Tuesday, October 1, 2013

Human on a chip

October 1, 2013
(Credit: U.S. Army)
Army scientists at the Edgewood Chemical Biological Center (ECBC) and academic collaborators are conducting research on organoids (small swatches of human tissue) on microchips.
The “human on a chip” research focuses on in vitro human organ constructs (for the heart, liver, lung and the circulatory system) in communication with each other. The goal is to assess effectiveness and toxicity of drugs in a way that is relevant to humans and their ability to process these drugs.
“The screening models will be used to assess the efficacy and safety of medical mitigation procedures and countermeasures for the soldier and the nation as a whole,” said Dr. Harry Salem, ECBC’s chief scientist for Life Sciences.
Each organ-on-a-chip is about the size of a thumb drive and is an “organoid” (a structure that resembles an organ in appearance or function), designed to mimic the properties of an actual human organ.
The organoids are created by induced pluripotent stem cells made from adult skin cells. They comprise multiple layers of cells growing on a membrane, connected to each other by microfluidics (tiny micro channels) that copy the function of blood vessels.
Their primary purpose is to take the place of animal research. According to Salem, compounds quite often behave differently in people than they do in animals. For that reason, human-estimate studies are used, but do not always accurately reflect the human response. Due to the species-specific differences by which compounds are metabolized, a drug tested on a laboratory rat doesn’t always translate well to a human.
In some cases, no animal testing can mimic the human response. Asthma, for example, is a uniquely human disease. Since human-on-a-chip is made from human cells, it is the next best thing. Human tissue reacts like human tissue.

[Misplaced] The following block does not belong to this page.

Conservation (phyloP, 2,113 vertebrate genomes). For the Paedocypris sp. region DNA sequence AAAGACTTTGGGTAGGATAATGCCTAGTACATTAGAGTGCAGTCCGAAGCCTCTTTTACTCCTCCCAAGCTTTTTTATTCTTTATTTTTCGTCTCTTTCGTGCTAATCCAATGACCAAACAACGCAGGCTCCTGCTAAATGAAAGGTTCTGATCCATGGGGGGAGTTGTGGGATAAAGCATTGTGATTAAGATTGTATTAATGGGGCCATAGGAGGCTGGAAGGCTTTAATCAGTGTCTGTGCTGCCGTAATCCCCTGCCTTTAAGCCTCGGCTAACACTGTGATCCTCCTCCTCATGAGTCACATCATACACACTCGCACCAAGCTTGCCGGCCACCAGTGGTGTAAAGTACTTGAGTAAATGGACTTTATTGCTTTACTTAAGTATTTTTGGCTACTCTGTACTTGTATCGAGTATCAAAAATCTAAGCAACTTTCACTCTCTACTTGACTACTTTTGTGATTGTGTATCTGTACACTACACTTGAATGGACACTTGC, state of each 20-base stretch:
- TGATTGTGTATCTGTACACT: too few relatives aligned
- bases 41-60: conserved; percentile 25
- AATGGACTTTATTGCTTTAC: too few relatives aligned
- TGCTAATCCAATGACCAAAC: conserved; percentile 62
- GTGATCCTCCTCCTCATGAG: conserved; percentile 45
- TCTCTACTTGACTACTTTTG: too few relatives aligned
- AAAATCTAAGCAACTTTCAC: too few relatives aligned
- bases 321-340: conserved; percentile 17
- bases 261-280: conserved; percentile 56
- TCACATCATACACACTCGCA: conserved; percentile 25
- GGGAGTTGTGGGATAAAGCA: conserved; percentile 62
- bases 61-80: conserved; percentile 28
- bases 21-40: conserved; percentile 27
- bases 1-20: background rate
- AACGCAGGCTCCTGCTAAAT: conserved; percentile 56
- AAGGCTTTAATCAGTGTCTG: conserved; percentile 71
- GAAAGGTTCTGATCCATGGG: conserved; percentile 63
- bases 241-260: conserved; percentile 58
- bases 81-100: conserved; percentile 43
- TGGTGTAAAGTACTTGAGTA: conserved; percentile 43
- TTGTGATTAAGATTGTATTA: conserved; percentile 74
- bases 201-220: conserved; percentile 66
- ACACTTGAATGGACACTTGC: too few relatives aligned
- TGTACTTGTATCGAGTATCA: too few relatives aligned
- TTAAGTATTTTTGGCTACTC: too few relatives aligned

New predictive models of toxicity
The researchers anticipate that new predictive models of toxicity will result from the more accurate human-on-a-chip testing, saving time and money. Pharmaceuticals tested on animals fail to work on humans 90 percent of the time. This technology will result in fewer test failures. Scientists will be able to narrow their research efforts by identifying which therapeutics will be effective or fail early on in the testing process, the researchers say.
The center houses the only laboratories in the United States that the Chemical Weapons Convention permits to produce chemical warfare agent for testing purposes. ECBC will test the human-on-a-chip against chemical warfare agents to learn more about how the body will respond to agent exposure and explore various treatment options for exposures.
“The human-on-a-chip promises to accelerate the pace of research and consequently scientific breakthroughs,” Dr. Russell Dorsey, a research microbiologist and one of the members performing the in vitro testing at ECBC, said. “For the military, our human-on-a-chip research will save actual warfighters’ lives.”
The center will be collaborating with the U.S. Army Medical Research Institute of Chemical Defense, Wake Forest, Harvard, and the University of Michigan on the chip design.
The five-year research project is funded by the Defense Threat Reduction Agency.

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